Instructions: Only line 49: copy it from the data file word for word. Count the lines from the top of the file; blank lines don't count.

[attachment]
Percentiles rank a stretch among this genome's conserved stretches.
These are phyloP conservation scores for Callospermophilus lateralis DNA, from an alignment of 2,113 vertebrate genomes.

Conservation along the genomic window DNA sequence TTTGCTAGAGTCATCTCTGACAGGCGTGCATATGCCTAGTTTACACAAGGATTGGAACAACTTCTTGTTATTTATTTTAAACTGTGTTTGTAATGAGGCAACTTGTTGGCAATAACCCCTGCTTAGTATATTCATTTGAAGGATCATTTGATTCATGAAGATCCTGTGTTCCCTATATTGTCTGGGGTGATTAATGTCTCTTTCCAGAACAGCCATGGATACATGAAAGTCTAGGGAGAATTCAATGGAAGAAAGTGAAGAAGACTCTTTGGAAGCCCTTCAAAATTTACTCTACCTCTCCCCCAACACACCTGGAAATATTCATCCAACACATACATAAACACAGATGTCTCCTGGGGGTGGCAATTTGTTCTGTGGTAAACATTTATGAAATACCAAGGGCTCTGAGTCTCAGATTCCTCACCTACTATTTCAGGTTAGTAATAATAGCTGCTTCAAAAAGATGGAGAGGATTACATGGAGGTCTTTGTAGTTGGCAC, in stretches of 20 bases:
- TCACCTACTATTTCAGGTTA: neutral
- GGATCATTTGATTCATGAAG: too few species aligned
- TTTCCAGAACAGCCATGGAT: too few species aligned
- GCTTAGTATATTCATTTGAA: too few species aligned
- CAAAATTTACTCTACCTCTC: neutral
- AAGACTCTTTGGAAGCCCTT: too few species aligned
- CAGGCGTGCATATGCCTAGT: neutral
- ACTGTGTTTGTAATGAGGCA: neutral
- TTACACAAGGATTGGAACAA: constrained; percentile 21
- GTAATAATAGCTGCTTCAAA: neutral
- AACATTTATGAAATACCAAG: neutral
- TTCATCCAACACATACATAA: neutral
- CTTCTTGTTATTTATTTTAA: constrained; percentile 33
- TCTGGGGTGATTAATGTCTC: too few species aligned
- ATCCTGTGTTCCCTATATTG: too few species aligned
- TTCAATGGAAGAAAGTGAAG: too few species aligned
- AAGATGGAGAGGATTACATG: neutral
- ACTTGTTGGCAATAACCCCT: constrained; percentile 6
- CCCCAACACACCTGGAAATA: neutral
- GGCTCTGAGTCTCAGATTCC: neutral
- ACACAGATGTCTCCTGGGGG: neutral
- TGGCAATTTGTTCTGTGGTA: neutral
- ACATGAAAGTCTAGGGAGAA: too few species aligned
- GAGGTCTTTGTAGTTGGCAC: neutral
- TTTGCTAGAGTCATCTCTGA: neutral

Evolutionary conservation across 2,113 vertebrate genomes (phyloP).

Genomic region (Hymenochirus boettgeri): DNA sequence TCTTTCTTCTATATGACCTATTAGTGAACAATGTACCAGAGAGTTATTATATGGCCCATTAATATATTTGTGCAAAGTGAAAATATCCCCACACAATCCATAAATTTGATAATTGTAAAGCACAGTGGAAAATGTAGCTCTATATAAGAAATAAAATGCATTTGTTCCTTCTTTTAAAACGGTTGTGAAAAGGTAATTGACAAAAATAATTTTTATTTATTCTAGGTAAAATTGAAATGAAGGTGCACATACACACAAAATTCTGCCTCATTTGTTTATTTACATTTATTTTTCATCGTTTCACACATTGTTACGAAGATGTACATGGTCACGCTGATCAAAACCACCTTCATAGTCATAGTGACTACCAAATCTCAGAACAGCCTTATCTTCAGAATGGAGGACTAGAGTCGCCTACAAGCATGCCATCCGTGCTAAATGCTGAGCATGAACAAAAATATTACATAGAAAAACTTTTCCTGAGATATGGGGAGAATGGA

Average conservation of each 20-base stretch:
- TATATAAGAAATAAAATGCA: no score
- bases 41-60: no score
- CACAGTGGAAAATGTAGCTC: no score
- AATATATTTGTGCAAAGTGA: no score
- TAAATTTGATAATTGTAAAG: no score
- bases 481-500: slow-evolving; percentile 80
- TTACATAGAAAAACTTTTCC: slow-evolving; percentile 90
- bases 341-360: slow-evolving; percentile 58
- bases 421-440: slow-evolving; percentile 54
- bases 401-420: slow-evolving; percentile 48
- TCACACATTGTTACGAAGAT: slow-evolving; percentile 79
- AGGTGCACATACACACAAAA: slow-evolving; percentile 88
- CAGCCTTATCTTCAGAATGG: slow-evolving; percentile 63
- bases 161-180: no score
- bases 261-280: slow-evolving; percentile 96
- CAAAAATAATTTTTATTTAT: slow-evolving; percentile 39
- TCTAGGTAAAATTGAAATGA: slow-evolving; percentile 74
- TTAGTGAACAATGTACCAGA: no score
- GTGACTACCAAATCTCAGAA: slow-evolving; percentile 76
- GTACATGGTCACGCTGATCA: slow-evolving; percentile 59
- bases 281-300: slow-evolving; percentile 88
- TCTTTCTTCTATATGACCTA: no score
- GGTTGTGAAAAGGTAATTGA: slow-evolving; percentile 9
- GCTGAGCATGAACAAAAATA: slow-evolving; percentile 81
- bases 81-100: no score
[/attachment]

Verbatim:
- TTAGTGAACAATGTACCAGA: no score